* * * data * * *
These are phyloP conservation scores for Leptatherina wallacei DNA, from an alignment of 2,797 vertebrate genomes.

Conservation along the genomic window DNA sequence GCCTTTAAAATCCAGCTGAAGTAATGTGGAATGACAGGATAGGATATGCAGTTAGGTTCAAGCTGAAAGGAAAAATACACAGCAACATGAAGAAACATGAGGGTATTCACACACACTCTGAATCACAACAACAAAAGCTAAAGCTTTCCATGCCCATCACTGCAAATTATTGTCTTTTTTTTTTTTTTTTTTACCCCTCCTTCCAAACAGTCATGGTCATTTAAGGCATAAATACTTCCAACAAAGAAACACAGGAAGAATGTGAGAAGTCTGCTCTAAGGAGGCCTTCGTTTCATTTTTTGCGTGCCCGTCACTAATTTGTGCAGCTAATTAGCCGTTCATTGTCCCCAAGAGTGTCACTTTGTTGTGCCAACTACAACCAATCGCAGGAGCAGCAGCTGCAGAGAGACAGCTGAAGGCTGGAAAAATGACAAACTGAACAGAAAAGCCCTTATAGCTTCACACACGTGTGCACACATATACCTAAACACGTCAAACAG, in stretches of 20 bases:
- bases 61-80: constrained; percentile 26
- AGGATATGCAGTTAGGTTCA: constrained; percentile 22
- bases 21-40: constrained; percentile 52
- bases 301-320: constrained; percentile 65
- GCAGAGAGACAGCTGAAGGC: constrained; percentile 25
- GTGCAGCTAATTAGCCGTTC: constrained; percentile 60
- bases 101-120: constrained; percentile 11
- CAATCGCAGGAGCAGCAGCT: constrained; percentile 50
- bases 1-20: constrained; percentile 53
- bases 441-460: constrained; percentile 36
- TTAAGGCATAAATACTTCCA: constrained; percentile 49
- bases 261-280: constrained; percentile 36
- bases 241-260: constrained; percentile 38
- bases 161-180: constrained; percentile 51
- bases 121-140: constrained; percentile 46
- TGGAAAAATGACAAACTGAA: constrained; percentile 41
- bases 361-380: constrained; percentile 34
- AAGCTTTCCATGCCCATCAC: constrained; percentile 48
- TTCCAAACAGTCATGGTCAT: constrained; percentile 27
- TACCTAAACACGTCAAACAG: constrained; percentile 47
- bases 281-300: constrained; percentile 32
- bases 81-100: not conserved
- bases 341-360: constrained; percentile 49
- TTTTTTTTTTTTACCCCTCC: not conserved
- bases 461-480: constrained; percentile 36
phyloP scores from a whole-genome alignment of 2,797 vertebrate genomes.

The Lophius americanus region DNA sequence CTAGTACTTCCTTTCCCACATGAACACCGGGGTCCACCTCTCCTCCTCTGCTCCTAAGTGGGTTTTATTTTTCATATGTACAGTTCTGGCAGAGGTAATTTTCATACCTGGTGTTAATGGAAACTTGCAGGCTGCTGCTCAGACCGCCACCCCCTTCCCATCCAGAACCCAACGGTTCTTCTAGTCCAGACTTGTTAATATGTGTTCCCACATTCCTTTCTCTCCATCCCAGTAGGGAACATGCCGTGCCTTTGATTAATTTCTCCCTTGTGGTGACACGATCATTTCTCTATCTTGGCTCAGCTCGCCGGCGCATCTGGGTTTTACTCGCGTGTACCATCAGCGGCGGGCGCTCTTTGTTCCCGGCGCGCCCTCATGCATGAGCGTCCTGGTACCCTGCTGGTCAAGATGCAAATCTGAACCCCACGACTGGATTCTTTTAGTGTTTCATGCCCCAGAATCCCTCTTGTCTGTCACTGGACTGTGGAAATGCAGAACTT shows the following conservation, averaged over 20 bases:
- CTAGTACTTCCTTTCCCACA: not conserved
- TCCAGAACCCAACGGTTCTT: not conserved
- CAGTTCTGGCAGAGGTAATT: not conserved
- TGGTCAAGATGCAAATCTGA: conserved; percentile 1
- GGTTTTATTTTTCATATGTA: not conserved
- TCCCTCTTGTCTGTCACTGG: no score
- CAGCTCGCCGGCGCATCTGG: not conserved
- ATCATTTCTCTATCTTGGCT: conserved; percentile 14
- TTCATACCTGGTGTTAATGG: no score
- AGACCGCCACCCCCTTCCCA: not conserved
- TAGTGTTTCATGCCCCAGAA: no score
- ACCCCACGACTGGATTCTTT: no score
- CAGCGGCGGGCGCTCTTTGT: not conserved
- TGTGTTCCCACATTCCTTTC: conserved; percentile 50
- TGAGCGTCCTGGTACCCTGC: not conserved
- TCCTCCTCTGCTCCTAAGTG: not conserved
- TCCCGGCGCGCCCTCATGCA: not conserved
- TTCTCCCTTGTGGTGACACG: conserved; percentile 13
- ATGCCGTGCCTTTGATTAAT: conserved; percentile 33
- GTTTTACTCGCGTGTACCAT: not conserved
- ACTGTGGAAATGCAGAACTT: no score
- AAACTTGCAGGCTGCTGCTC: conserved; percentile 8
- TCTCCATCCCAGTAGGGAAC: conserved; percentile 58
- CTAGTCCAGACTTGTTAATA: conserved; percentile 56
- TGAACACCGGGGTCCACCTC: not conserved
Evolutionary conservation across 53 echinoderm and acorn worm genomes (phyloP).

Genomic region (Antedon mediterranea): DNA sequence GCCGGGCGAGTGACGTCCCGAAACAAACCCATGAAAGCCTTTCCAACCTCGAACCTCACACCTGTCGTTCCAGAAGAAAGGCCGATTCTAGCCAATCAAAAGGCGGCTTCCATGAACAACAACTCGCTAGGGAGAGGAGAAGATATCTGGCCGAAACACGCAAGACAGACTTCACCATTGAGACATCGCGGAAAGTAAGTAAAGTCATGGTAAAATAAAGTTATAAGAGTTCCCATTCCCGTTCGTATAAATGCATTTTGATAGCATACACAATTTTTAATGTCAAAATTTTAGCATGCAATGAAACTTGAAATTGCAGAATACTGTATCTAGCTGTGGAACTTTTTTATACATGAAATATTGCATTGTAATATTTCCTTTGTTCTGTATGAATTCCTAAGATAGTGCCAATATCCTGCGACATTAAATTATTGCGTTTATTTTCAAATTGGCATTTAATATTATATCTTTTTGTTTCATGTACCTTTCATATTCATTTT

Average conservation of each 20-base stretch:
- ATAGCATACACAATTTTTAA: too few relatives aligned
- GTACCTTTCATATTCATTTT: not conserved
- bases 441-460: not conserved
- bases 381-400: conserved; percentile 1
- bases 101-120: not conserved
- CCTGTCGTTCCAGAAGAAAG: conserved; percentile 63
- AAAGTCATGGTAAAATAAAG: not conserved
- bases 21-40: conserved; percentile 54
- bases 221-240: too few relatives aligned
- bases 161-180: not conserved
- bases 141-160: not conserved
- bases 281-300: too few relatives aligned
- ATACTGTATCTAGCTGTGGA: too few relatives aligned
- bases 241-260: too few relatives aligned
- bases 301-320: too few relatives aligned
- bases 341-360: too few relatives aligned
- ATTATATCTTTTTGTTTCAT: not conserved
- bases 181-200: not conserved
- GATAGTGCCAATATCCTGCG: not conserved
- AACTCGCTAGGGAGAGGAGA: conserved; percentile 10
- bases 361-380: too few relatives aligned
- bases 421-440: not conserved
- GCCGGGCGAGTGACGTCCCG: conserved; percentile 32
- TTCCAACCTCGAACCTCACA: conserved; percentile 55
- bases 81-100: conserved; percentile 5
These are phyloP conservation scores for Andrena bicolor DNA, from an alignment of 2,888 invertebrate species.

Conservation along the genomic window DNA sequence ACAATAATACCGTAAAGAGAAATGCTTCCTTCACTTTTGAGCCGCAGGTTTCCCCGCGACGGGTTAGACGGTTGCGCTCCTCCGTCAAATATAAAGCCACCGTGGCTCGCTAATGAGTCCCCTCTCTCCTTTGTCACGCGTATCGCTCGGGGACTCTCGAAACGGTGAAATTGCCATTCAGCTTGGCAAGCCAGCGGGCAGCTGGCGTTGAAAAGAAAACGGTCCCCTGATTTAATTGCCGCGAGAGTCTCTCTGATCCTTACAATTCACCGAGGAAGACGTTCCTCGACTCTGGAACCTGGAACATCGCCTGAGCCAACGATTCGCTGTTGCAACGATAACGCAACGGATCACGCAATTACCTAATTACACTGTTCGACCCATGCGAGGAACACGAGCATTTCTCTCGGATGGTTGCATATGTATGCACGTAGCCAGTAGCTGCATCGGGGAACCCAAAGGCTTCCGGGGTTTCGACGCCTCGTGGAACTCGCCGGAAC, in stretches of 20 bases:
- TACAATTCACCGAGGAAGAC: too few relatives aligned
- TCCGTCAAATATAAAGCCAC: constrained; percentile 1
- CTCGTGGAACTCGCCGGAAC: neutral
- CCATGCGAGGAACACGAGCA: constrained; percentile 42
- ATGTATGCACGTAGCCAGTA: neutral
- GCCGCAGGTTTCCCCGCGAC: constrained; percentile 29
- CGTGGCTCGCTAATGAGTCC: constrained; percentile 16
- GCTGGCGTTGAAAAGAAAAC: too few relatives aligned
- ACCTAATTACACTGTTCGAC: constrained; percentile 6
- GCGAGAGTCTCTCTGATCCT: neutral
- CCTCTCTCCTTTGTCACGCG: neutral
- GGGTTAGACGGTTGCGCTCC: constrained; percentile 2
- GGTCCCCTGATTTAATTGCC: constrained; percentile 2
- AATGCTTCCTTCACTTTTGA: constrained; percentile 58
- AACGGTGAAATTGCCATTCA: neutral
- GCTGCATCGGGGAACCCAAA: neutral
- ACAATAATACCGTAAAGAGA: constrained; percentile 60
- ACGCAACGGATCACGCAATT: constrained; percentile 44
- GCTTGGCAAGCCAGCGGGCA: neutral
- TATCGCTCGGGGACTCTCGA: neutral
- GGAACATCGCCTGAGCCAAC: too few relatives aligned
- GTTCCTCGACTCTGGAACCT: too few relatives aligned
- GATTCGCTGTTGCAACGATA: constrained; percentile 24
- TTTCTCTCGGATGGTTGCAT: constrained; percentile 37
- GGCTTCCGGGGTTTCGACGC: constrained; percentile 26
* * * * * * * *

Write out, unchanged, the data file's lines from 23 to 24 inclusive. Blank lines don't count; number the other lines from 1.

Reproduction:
- bases 281-300: constrained; percentile 32
- bases 81-100: not conserved